CSIMarket
Company Name or Ticker Symbol
Search for other Categories
 


Advanced Micro Devices Inc  (AMD)
Other Ticker:  
 
    Sector  Technology    Industry Semiconductors
 

Advanced Micro Devices Inc's

Competitiveness


 

AMD Sales vs. its Competitors Q1 2017




Comparing the results to its competitors, Advanced Micro Devices Inc reported Total Revenue increase in the 1 quarter 2017 by 18.27 % year on year.
The sales growth was above Advanced Micro Devices Inc's competitors average revenue growth of 3.71 %, recorded in the same quarter.

List of AMD Competitors




   
       
 
You need to upgrade your Flash Player
   
     
       
 
You need to upgrade your Flash Player
   
     
       
 
You need to upgrade your Flash Player
   
     
       
 

Net Income Comparison


Advanced Micro Devices Inc recorded net loss , despite income increase by most of its competitors of 17.69 %

<<  More on AMD Income Comparisons
   
     


Advanced Micro Devices Inc's Comment on Competitors and Industry Peers


Generally, the IC industry is intensely competitive. Products typically compete on product quality, power consumption (including battery life), reliability, speed, performance, size (or form factor), cost, selling price, adherence to industry standards (and the creation of open industry standards), software and hardware compatibility and stability, brand recognition, timely product introductions and availability. Technological advances in the industry result in frequent product introductions, regular price reductions, short product life cycles and increased product capabilities that may result in significant performance improvements. Our ability to compete depends on our ability to develop, introduce and sell new products or enhanced versions of existing products on a timely basis and at competitive prices, while reducing our costs.

Competition in the Microprocessor Market
Intel Corporation has dominated the market for microprocessors for many years. Intel’s market share, margins and significant financial resources enable it to market its products aggressively, to target our customers and our channel partners with special incentives and to discipline customers who do business with us. These aggressive activities have in the past and are likely in the future to result in lower unit sales and a lower average selling price for our products and adversely affect our margins and profitability.

Intel exerts substantial influence over computer manufacturers and their channels of distribution through various brand and other marketing programs. As a result of Intel’s dominant position in the microprocessor market, Intel has been able to control x86 microprocessor and computer system standards and benchmarks and to dictate the type of products the microprocessor market requires of us. Intel also dominates the computer system platform, which includes core logic chipsets, graphics chips, motherboards and other components necessary to assemble a computer system. OEMs that purchase microprocessors for computer systems are highly dependent on Intel, less innovative on their own and, to a large extent, are distributors of Intel technology. Additionally, Intel is able to drive de facto standards for x86 microprocessors that could cause us and other companies to have delayed access to such standards.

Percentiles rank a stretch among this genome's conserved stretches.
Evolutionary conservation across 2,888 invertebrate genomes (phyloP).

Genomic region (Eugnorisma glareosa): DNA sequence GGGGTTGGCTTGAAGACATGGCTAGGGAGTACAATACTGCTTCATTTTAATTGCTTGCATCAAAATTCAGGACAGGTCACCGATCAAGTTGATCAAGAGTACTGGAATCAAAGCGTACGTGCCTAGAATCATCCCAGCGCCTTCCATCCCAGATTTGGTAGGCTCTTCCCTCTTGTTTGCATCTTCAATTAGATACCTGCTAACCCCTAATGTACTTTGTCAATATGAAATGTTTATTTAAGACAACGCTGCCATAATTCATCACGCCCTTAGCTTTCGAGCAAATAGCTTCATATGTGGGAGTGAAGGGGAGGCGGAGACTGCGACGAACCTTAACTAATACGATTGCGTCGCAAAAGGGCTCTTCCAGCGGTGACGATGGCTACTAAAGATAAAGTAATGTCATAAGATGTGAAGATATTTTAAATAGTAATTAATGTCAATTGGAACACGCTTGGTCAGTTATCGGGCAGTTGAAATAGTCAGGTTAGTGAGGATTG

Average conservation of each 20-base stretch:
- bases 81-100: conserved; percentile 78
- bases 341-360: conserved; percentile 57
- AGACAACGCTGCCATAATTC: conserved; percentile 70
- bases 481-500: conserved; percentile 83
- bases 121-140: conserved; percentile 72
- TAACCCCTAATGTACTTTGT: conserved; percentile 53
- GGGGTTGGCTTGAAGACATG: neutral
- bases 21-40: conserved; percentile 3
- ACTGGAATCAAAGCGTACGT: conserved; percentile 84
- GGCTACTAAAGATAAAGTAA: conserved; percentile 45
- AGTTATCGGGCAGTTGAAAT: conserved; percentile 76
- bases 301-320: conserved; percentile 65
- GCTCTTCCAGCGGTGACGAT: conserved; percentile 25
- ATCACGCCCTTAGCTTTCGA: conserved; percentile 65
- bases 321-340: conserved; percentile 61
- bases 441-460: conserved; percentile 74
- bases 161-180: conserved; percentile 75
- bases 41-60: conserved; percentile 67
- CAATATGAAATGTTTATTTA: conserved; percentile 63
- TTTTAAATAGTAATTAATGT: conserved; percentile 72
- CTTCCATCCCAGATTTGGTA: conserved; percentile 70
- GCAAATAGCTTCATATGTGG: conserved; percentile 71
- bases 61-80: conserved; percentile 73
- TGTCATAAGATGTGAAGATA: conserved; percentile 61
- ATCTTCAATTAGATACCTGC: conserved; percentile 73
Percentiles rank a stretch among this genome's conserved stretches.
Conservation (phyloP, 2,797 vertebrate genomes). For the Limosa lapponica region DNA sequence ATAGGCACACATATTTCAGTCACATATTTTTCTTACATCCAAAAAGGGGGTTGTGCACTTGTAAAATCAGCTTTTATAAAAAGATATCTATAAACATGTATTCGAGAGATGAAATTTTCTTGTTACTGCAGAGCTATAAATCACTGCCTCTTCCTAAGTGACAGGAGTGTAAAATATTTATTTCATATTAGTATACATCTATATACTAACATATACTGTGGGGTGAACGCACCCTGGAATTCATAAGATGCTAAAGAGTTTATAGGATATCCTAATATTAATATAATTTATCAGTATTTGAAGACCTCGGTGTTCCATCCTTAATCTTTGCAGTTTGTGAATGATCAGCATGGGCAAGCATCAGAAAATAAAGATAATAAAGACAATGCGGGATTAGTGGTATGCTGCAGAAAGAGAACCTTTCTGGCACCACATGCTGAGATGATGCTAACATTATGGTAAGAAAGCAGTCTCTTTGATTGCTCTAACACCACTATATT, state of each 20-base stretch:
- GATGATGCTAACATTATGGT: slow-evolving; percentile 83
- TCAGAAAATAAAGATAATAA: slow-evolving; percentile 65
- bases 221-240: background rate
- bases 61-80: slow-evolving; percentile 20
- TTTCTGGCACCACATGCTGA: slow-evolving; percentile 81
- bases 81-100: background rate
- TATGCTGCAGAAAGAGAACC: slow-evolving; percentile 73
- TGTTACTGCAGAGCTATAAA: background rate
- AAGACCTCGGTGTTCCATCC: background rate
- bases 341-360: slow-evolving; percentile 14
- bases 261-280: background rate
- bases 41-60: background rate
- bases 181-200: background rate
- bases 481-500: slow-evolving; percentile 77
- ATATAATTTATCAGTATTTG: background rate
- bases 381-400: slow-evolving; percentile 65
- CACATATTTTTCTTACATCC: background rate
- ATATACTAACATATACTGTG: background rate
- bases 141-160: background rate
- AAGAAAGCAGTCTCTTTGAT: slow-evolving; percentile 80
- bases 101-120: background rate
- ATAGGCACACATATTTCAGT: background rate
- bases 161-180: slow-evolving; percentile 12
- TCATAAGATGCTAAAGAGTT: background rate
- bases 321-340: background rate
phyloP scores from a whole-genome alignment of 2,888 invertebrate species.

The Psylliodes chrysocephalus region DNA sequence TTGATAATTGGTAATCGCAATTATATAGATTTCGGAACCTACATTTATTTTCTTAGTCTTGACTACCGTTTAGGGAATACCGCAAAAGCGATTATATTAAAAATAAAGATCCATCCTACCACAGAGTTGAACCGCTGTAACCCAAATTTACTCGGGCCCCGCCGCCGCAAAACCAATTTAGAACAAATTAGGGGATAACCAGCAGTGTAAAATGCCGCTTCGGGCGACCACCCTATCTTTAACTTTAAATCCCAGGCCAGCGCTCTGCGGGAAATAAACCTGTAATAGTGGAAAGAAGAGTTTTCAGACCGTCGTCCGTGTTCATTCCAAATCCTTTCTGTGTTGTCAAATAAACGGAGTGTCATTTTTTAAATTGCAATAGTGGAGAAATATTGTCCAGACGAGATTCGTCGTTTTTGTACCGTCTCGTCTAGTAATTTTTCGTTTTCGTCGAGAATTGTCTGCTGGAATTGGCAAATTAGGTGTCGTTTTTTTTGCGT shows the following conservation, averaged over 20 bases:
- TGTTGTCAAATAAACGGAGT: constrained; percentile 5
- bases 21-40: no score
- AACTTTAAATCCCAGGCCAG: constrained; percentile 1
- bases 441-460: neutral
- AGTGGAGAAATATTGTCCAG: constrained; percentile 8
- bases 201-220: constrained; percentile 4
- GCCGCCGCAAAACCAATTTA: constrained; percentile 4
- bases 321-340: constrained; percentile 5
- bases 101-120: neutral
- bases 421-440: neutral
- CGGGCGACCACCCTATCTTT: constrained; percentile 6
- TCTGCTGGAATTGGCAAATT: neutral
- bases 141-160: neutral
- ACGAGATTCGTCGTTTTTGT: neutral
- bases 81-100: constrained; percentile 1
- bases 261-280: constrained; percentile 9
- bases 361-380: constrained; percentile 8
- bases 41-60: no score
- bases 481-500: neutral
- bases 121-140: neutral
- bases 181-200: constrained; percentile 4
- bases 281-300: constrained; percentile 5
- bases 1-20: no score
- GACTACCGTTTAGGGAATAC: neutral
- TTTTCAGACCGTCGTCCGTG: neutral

Intel has substantially greater financial resources than we do and accordingly spends substantially greater amounts on marketing and research and development than we do. We expect Intel to maintain its dominant position and to continue to invest heavily in marketing, research and development, new manufacturing facilities and other technology companies. To the extent Intel manufactures a significantly larger portion of its microprocessor products using more advanced process technologies, or introduces competitive new products into the market before we do, we may be more vulnerable to Intel’s aggressive marketing and pricing strategies for microprocessor products. For example, Intel recently introduced microprocessors for low-cost notebooks, similar to products that we offer for low-cost notebooks.

As long as Intel remains in this dominant position, we may be materially adversely affected by Intel’s:

business practices, including rebating and allocation strategies and pricing actions, designed to limit our market share and margins;


product mix and introduction schedules;


product bundling, marketing and merchandising strategies;


exclusivity payments to its current and potential customers and channel partners;


control over industry standards, PC manufacturers and other PC industry participants, including motherboard, memory, chipset and basic input/output system, or BIOS, suppliers and software companies as well as the graphics interface for Intel platforms; and